August 29, 2006
LATE PAYMENT OF STATE INCOME AND LOCAL PROPERTY TAXES
By: Judith Lohman, Chief Analyst
You asked for a summary of state laws governing interest and penalties for (1) filing a state income tax return late and (2) paying municipal property taxes late. You were especially interested in the dates during which interest on unpaid taxes accrues and whether there are any exceptions to, or waivers of, interest in hardship cases.
Taxpayers who do not pay state income or property taxes by statutory deadlines are subject to monthly interest charges that accrue from the tax due date. In both cases, interest accrues for each month or part of a month that elapses until the tax is paid. If only part of a month passes, the taxpayer is liable for interest for the full month.
Income taxes are due and payable on the return due date and unpaid taxes start to accrue interest on the day following that date. The interest rate is 1% per month (12% per year). An additional penalty of 10% of the taxes due or $50, whichever is greater, also applies. The law allows the revenue services commissioner to waive the penalty in certain circumstances, but she cannot waive the interest.
Taxpayers must pay their property taxes within one month after the due date. If they fail to do so, towns must impose interest of 1.5% per month (18% per year) for each month or part of a month that elapses between the due date and the payment date. Thus, once the one-month grace period passes, taxpayers who are late will owe interest for that month plus any additional months or partial months that pass before they pay. Towns have only limited statutory authority to waive interest on delinquent property taxes.
Anyone who fails to file a return and pay income taxes by the due date is subject to a penalty of 10% of the unpaid amount due plus interest of 1% per month for each month or fraction of a month that elapses between the tax due date and the payment date (CGS §12-735). Department of Revenue Services (DRS) regulations generally define “a month or fraction” of a month as the period starting on the day after the tax is due and running until the date in the following month that corresponds to the due date. For an April 15th due date, for example, the monthly interest period runs from April 16th to May 15th. But when the due date is the last day of a month, the monthly interest period runs until the last day of the following month. Thus, when the due date is January 31st, for example, the monthly interest period runs from February 1 to February 28 (or 29) (DRS Regs. § 701(b)-1(a) (11)).
If a person has not filed a return within three months after the tax due date, the DRS commissioner can file one for him based on the best information available. The commissioner must add the 10% penalty or $50 whichever is greater, and interest of 1% for each month or fraction of month the tax is unpaid.
The commissioner can waive all or part of the penalty (but not the interest) if she finds that the taxpayer's failure to file a return has a reasonable cause and is not intentional or due to neglect. If the penalty exceeds $500, the waiver must be approved by the Penalty Review Committee, which consists of the state comptroller, the Office of Policy and Management secretary, and the DRS commissioner or their designees (§ 12-3a).
The law specifies that property taxes or tax installments that are not paid in full by certain deadlines are delinquent. Delinquent taxes accrue interest for each month or fraction of a month that elapses between the due date and the payment date. A tax payment becomes delinquent if not paid within one month of its due date. For example, taxes due on July 1 must be paid by August 1 and taxes due on April 15 must be paid by May 15. Once the payment deadline passes, interest accrues for each month or part of a month that passes from the due date. Thus, if a tax due on July 1 is not paid until August 15, the taxpayer would owe interest for two months, July and August.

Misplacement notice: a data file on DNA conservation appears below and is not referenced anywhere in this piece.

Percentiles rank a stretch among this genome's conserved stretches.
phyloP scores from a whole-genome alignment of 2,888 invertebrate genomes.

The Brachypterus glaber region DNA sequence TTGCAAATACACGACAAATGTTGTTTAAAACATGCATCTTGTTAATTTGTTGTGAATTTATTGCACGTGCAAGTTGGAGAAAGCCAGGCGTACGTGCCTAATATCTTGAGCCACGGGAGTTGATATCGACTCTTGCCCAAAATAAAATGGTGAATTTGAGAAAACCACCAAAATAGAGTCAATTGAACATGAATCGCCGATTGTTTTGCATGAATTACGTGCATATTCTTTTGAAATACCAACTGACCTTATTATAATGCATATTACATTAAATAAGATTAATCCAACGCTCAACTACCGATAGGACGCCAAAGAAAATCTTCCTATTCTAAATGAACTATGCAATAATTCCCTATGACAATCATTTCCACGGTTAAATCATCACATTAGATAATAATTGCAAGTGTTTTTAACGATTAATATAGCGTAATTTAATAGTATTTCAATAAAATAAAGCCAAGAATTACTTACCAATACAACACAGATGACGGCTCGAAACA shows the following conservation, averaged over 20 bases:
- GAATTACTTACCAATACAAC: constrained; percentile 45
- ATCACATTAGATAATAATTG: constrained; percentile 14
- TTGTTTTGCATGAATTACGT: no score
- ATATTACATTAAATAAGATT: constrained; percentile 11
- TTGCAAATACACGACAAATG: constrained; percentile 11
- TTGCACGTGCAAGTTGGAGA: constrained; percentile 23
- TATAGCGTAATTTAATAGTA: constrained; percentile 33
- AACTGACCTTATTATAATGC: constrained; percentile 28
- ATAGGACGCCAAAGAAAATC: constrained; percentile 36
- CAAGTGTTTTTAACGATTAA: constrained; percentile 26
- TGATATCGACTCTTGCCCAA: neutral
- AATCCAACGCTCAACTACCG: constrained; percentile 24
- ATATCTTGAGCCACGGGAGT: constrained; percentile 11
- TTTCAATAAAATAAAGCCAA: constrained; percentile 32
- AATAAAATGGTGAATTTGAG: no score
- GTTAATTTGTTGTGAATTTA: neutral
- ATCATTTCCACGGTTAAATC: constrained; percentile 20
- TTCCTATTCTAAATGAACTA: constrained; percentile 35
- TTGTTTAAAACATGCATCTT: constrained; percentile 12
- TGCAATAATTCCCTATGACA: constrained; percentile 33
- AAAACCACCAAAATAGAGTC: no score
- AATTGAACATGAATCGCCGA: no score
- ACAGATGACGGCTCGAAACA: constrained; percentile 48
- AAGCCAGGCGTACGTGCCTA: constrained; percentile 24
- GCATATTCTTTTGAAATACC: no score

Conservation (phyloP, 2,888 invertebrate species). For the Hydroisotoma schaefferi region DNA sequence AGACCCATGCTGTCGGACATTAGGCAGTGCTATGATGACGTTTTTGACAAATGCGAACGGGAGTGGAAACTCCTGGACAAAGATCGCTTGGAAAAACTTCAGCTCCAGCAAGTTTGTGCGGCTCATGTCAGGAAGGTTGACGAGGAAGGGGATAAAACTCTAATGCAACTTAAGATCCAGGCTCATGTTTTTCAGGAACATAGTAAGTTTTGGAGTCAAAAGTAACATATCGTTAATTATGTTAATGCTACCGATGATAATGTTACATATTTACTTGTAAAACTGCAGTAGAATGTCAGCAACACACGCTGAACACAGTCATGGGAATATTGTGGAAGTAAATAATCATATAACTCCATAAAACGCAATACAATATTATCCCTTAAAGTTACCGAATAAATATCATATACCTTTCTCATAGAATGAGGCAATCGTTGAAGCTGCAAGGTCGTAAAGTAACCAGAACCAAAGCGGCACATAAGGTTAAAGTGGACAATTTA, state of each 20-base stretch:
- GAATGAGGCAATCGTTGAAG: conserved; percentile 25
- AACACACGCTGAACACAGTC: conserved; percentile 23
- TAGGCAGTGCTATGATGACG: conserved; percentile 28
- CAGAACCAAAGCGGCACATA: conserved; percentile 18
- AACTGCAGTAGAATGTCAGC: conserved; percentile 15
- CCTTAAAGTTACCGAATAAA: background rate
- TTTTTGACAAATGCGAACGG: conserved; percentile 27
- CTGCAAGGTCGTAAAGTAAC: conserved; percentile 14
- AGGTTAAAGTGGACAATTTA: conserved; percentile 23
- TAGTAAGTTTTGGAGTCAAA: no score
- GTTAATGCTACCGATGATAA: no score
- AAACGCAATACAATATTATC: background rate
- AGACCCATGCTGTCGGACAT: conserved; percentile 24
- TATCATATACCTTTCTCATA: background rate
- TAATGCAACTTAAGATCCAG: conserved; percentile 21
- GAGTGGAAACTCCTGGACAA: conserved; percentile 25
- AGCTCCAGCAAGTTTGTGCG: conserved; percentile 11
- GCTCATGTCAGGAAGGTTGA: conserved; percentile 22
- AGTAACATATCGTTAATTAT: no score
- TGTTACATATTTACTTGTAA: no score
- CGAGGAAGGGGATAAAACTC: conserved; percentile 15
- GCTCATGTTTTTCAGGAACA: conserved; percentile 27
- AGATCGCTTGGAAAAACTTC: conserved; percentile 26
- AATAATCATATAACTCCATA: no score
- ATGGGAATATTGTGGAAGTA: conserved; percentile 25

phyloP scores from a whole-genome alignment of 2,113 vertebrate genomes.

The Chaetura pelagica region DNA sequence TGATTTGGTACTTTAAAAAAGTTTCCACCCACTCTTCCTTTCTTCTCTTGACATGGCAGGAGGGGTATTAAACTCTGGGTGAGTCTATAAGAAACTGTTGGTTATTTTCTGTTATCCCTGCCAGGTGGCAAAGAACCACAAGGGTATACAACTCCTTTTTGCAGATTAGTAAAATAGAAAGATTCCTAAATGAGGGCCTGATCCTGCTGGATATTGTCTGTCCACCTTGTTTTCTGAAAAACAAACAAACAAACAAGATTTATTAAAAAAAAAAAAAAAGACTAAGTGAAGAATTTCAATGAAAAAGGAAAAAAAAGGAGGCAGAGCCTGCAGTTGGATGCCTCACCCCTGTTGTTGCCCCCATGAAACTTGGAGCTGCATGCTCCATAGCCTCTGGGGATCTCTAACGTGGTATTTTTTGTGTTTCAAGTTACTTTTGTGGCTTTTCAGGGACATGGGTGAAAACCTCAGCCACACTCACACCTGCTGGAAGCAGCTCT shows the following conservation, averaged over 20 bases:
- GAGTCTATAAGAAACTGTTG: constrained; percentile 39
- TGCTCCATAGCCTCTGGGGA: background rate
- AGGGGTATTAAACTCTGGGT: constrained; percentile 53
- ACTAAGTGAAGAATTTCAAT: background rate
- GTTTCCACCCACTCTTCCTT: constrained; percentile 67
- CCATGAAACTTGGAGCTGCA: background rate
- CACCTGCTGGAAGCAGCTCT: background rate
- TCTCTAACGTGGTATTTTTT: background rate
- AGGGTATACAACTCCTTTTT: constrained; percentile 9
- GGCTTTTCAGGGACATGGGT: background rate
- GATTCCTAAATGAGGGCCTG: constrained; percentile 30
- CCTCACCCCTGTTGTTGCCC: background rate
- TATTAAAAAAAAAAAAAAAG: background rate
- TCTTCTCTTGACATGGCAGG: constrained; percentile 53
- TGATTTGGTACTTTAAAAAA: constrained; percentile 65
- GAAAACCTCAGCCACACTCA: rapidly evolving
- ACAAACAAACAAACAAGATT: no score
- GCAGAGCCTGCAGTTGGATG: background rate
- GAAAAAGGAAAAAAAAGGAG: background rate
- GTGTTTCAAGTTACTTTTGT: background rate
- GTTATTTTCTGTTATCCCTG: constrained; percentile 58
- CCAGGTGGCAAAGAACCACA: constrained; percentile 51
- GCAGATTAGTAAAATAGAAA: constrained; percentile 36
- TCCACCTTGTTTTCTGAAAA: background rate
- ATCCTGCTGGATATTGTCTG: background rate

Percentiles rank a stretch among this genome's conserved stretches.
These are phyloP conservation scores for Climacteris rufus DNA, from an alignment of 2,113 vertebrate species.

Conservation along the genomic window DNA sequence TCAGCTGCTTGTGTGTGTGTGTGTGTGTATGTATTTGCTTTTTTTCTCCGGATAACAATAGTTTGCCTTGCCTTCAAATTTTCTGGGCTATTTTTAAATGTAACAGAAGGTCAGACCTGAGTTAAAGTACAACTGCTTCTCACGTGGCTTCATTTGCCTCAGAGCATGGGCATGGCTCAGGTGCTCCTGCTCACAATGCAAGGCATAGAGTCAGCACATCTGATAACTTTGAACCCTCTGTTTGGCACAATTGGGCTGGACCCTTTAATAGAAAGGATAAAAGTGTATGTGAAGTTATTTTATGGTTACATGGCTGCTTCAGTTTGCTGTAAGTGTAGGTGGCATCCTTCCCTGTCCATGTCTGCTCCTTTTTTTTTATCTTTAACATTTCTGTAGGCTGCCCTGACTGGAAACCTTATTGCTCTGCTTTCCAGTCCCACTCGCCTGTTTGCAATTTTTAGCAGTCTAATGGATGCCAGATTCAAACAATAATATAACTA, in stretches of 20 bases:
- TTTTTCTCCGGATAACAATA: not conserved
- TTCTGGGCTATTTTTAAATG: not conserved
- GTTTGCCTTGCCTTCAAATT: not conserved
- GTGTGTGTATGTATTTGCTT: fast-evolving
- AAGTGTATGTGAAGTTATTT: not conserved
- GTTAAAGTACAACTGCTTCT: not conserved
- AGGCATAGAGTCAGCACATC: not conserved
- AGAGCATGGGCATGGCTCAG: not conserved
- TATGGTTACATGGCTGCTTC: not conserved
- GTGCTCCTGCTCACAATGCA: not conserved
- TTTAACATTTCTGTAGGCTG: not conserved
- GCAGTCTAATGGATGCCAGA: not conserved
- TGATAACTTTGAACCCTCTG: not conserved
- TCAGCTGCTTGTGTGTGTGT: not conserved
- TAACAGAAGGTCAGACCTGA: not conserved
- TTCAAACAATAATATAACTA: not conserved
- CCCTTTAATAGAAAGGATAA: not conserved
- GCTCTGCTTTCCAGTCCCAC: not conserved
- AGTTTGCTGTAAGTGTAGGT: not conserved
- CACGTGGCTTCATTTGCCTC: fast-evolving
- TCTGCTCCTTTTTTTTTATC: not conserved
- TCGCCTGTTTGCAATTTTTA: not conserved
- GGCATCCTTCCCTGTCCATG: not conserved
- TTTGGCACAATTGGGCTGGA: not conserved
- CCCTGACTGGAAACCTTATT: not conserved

By law, a town must charge 18% annual interest (1.5% per month) on delinquent property taxes. The minimum interest charge is $2, but the law allows a municipality, by a vote of its legislative body, to choose not to impose the minimum (CGS § 12-146).
Towns have only limited authority to waive interest on delinquent property taxes. They are required to waive:
1. all or part of the interest due for a taxpayer who is a crime victim and who has received compensation from the state's Criminal Injuries Compensation Fund (§ 12-146) and
2. interest for one year for any state resident who is a member of the U.S. armed forces or any state National Guard or reserve unit who has been called to active service for military operations authorized by the president that entail military action against Iraq and who is serving in the Middle East on the final day the tax payment is due (§ 12-146c).
Towns have discretion to waive interest in certain situations.
1. Town selectmen, city mayors and aldermen, borough wardens and burgesses, and other communities' committees may abate taxes or the interest on delinquent taxes assessed on people who are poor and cannot pay (§ 12-124).
2. A town may waive interest if the tax collector and the assessor jointly determine that the tax delinquency is the result of an error by either official and not the result of any action or omission by the taxpayer (§ 12-145).
3. Towns may, by ordinance, waive interest for one year for any eligible spouse of a service member for real property assessed on the 2003 grand list only. The waiver applies to any state resident who lives with, and is the spouse of, a U. S. Armed Forces member, including guard members and reservists, called to active service for military operations authorized by the president entailing military action in Iraq and who is serving in the Middle East on the final day that the tax or tax installment payment is due (§ 12-146d, 2006 Supplement).